Sugar beets, grown across a broad swath of the upper United States, from Michigan to Washington state, account for more than half of U.S. refined sugar. Cane grows in Florida, Louisiana and Texas.

The result was a 10-year low in production, said Rob Johansson, USDA’s chief economist, coming at a time when the nation’s sweet tooth has pushed demand far higher than a decade ago.

The sugar trade is governed under a long-standing USDA program aimed at protecting U.S. sugar farmers. Under a separate agreement signed in 2014, Mexico was given the first chance to fill shortages in the U.S. sugar supply.

It’s not yet known whether that country can spare enough to completely fill the gap, the USDA economists said. If not, supply could come from Brazil and other countries.

The USDA asked the Commerce Department to allow the extra sugar imports last fall — some raw sugar and some already refined into the familiar granular product familiar to consumers. There will be far more raw sugar among the extra imports, which would be minimally processed in Mexico before being finished at U.S. refineries.

With the increase, an estimated 1.8 million tons will arrive at U.S. ports this year from Mexico, up from about 1 million tons. Imports from all sugar-producing countries usually total 3 million to 4 million tons a year to supplement about 9 million tons produced domestically.

If demand continues to exceed supply on store shelves and in food manufacturing plants, more sugar imports could be allowed, but they could carry higher tariffs, potentially pushing up consumer prices, the agriculture officials said.

“We’ll be keeping an eye on things,” Johansson said.

Domino already is the nation’s largest marketer of refined sugar. Domino Food Inc. is owned by Florida-based ASR Group and produces those bright yellow packages of sugar sold at the grocery store. It also supplies sugar to food makers.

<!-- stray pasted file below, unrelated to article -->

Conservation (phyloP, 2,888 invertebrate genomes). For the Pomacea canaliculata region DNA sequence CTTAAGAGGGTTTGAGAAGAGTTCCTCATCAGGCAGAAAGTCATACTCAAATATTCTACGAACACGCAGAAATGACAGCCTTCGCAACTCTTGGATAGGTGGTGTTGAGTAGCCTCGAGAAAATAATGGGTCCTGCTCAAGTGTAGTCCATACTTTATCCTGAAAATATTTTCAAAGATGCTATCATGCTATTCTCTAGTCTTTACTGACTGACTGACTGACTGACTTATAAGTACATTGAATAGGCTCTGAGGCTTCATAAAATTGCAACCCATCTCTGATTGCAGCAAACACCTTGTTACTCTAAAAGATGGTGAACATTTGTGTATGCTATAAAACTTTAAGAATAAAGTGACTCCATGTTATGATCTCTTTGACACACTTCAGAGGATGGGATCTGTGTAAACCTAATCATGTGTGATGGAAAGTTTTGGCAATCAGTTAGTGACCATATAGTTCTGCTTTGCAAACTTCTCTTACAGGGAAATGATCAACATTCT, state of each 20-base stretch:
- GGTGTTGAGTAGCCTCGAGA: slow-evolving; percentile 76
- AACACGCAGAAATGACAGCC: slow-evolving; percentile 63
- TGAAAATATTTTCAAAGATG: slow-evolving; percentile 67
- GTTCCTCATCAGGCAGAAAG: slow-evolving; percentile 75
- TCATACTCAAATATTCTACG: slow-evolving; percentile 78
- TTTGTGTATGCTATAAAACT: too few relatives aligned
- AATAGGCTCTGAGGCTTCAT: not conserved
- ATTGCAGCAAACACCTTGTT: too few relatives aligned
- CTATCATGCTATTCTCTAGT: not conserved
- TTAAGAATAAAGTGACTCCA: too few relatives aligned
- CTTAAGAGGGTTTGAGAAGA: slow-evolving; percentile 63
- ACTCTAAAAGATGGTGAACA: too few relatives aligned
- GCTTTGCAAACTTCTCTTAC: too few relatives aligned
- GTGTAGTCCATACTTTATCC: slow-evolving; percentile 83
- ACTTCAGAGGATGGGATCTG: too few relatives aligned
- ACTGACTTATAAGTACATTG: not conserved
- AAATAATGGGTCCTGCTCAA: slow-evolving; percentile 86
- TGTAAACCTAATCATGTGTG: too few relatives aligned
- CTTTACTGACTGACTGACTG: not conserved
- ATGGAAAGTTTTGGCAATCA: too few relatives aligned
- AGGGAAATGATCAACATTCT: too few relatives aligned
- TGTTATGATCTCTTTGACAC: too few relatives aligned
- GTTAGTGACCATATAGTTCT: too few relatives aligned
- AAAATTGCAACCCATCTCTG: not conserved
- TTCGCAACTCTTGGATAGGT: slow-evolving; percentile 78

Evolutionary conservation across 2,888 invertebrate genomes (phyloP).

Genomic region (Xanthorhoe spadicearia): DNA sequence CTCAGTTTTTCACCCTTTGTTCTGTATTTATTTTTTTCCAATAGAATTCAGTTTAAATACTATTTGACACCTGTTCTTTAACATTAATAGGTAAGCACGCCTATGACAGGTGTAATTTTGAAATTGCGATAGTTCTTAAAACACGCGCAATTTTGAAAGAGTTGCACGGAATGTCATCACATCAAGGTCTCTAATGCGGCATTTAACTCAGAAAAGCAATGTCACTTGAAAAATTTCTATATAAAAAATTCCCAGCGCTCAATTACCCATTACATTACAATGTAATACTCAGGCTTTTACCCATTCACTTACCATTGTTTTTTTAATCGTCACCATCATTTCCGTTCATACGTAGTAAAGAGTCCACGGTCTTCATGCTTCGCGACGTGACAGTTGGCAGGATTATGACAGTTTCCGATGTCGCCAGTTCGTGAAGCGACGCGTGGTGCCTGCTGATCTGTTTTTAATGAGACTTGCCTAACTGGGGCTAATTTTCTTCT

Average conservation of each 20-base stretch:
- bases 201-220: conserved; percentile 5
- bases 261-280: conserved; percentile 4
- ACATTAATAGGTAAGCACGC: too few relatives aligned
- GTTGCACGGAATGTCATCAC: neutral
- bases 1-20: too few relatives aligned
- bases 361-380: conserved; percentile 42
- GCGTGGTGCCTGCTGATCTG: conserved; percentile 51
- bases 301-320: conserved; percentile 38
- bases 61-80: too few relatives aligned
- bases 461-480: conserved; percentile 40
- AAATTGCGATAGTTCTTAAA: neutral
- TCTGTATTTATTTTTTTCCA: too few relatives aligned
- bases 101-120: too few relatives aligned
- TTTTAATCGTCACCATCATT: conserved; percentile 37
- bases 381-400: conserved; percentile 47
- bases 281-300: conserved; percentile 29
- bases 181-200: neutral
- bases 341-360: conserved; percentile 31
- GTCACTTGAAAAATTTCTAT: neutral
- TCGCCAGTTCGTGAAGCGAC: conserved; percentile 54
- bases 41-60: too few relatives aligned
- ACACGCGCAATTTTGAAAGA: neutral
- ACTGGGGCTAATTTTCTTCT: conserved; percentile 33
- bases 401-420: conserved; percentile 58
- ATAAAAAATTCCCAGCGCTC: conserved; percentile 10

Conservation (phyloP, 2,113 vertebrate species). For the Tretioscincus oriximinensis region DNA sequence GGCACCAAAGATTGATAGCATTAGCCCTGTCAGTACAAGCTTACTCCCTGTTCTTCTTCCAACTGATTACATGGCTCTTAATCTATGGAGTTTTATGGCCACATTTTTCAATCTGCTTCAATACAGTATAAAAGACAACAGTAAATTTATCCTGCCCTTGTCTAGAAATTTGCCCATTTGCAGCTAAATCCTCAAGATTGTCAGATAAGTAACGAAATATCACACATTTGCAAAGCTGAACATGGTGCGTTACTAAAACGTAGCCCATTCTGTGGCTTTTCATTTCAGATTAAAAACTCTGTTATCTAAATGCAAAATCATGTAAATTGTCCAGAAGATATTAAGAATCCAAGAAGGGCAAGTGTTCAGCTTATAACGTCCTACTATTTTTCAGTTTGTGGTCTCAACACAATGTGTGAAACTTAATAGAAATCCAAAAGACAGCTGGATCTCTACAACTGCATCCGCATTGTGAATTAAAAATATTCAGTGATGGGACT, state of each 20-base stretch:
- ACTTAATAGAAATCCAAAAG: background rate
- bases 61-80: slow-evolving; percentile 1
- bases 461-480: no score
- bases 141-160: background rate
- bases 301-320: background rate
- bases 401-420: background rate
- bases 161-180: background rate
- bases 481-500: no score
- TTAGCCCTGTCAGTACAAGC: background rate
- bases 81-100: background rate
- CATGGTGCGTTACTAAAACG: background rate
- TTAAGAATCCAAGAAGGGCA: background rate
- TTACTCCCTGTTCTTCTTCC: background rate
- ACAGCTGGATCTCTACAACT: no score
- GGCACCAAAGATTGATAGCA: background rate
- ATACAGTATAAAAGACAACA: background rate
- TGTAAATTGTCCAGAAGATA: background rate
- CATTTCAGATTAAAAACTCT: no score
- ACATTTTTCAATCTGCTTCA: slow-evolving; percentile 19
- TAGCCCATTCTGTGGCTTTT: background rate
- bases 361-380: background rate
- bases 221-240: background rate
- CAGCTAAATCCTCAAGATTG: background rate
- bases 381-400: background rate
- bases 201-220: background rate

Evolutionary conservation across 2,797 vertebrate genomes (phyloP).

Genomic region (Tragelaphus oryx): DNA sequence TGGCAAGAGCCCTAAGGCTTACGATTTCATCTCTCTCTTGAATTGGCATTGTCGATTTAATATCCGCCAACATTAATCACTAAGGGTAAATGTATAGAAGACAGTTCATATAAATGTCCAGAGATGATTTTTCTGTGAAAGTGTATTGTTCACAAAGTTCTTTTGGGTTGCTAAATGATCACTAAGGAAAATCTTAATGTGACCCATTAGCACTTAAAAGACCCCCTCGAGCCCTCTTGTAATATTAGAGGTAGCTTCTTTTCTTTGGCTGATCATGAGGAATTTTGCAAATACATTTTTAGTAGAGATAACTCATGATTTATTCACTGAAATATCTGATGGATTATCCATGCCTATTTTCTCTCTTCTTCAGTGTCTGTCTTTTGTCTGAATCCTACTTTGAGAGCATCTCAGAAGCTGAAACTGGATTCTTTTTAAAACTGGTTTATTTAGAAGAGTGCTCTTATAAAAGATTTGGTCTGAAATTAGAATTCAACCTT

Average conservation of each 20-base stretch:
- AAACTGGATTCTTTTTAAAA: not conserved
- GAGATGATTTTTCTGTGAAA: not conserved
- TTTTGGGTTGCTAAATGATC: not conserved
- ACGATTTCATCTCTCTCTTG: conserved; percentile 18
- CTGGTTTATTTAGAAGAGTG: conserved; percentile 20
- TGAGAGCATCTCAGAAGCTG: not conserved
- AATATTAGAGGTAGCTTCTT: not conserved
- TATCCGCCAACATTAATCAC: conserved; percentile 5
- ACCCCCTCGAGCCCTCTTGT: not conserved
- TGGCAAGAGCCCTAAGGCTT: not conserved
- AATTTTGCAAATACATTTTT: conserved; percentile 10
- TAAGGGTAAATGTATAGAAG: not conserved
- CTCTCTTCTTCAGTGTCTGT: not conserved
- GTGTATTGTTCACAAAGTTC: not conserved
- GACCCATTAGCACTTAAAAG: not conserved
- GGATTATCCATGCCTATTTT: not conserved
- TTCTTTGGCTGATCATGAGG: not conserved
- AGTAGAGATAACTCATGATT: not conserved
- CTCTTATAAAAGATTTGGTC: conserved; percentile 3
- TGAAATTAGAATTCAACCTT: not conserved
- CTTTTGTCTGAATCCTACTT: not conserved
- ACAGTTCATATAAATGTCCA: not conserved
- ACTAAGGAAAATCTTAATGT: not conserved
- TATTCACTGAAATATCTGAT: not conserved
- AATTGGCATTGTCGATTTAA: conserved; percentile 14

Domino operates two sugar cane refineries in addition to the one in Locust Point in Baltimore, including in Yonkers, New York, and Chalmette, Louisiana. Extra sugar shipments are expected at each plant.

On Tuesday in Baltimore, workers were readying equipment to unload the latest ship — the Daiwon Kalon, laden with raw sugar from Brazil. The sugar will drop down a chute from the vessel onto a conveyor belt that runs from the dock to a shed, where it’s dumped into enormous piles that resemble the ones made of road salt that are stored around the region. Some is more brown than white, but it all gives off a whiff of molasses.

The sugar is scooped up by a front-loader into a hopper, and from there it is moved through metal ducts into the plant for processing. That involves washing and filtering the sugar and refining it into fine and extra-fine granules and other types of products. The sugar is packaged into 2,000-pound bulk “totes” for candy and ice cream makers and the like, or into retail bags, canisters and packets for retailers.